In Chapter 19, the authors appear to come to many conclusions regarding the future of multicultural counseling theory and practice. The identification of the four major themes – cultural identity development, social oppression and advocacy, cultural diversity, and multicultural case conceptualization (Hays, Milliken, & Randall, 2014) – reveals those issues closest to the heart of multicultural counseling in general as well as pointing to serious considerations for theory and practice.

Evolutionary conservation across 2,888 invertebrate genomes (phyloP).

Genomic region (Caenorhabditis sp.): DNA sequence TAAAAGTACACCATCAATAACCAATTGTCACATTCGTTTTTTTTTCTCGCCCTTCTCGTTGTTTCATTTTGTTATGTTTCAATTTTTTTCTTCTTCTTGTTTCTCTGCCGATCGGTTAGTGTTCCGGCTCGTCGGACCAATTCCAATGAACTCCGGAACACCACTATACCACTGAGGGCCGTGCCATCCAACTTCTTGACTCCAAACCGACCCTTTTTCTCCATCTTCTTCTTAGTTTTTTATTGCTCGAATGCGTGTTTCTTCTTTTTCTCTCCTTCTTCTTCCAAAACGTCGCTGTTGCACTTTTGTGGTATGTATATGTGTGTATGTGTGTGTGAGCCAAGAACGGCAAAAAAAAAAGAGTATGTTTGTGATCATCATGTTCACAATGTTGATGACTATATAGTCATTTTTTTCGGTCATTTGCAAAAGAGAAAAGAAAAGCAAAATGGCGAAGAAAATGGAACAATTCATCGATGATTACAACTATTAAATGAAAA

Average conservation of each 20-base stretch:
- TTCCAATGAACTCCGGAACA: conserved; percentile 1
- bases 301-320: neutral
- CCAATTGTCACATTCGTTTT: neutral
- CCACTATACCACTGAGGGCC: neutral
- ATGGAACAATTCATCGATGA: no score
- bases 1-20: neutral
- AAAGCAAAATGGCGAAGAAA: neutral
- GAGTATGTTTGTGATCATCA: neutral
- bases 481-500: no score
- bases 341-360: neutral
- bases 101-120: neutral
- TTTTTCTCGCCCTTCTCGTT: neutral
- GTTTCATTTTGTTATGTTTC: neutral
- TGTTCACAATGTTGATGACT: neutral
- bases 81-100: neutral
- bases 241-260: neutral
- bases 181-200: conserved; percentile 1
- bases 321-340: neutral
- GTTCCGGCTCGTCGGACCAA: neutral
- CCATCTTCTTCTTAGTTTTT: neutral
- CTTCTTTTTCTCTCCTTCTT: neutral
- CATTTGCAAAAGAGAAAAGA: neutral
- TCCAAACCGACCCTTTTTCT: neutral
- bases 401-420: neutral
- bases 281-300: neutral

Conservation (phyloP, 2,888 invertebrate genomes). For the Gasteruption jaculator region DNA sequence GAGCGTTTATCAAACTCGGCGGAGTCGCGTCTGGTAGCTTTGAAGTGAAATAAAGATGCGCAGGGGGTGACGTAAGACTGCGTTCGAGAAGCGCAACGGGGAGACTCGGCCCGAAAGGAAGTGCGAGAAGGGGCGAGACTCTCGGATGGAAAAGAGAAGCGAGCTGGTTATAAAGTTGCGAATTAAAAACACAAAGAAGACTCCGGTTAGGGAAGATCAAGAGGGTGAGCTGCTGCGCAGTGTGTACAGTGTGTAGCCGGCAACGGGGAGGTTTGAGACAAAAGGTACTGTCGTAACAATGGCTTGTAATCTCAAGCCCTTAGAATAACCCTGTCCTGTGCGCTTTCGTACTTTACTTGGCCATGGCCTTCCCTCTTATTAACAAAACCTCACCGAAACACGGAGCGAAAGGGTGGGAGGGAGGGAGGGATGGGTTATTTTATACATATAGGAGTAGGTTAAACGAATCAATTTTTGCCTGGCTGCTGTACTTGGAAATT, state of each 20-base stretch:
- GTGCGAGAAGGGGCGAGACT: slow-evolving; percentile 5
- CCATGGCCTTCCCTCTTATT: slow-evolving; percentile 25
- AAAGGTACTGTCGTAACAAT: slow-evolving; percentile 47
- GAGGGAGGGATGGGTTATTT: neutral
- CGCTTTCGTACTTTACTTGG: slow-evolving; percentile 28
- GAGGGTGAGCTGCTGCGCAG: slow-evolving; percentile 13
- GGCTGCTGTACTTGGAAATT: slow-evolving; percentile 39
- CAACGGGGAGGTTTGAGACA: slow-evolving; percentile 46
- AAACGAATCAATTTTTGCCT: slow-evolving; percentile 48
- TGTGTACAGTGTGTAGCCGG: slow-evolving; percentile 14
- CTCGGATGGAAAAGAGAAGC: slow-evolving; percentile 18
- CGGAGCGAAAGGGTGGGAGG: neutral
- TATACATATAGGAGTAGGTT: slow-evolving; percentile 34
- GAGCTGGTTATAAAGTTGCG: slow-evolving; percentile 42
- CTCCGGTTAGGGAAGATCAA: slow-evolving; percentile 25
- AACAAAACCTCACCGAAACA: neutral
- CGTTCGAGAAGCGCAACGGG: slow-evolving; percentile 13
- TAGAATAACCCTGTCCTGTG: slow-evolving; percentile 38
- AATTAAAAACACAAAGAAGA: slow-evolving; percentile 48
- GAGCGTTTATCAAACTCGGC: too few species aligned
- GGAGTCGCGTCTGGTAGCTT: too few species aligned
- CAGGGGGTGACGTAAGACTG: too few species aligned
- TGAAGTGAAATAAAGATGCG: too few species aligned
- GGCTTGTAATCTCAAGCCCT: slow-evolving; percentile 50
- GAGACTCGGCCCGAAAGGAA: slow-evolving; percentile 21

But perhaps the most significant conclusion is the authors’ application of the Dodo theory to existing counseling practices in the context of multiculturalism (Hays, Milliken, & Randall, 2014). There is some legitimacy to the notion that Western counseling methods might be considered “ineffective and culturally insensitive” (Hays, Milliken, & Randall, 2014, p. 536). Such methods very well could qualify as potentially harmful therapy (PHT) according to Davidson and Hauser (2015). They argue that there is a significant need for more integration regarding research and practice with the idea of using PHT as a framework for assessing multicultural competent therapy (Davidson & Hauser, 2015). They built on the work of Wendt, Gone, and Nagata (2015) who propose the idea that “psychotherapy may be inherently ethnocentric” which means that its use to cultures outside of those that contributed to its development is debatable (p. 1). However, the application of the Dodo theory proposes that traditional psychotherapeutic approaches should not be dismissed wholesale (Hays, Milliken, & Randall, 2014). These traditional approaches can potentially be adapted to meet multicultural counseling competency (MCC) standards (Hays, Milliken, & Randall, 2014). Hays, Milliken, and Randall (2014) also propose the notion of developing and using specific theories for specific populations. Empowerment theory “has roots in both feminist and multicultural theories,” meaning that it already offers ‘inoculation’ against the less inclusive or multicultural incompetent elements in traditional psychotherapeutic theories (Hays, Milliken, & Randall, 2014, p. 537). Relational-cultural theory, or RCT, is primarily focused on connectedness and reveals a shift “from working for clients to working with clients” (Hays, Milliken, & Randall, 2014, p. 537). This suggests that the clients would be able to help their therapists achieve cultural competence through bridging gaps between different societies within society. The benefit of RCT is that it more actively integrates the clients’ perspectives on multicultural competence in practice. The importance of the clients’ perspectives is emphasized by Hays, Milliken, and Randall (2014) as being critical to enhancing multiculturally competent care. Though the authors do not reflect on the clients’ perspectives in these terms, such perspectives have the potential to broaden the understanding of PHT and how traditional therapies can be adapted to avoid harm and incorporate or respond to the importance of a client’s culture in the assistance they seek.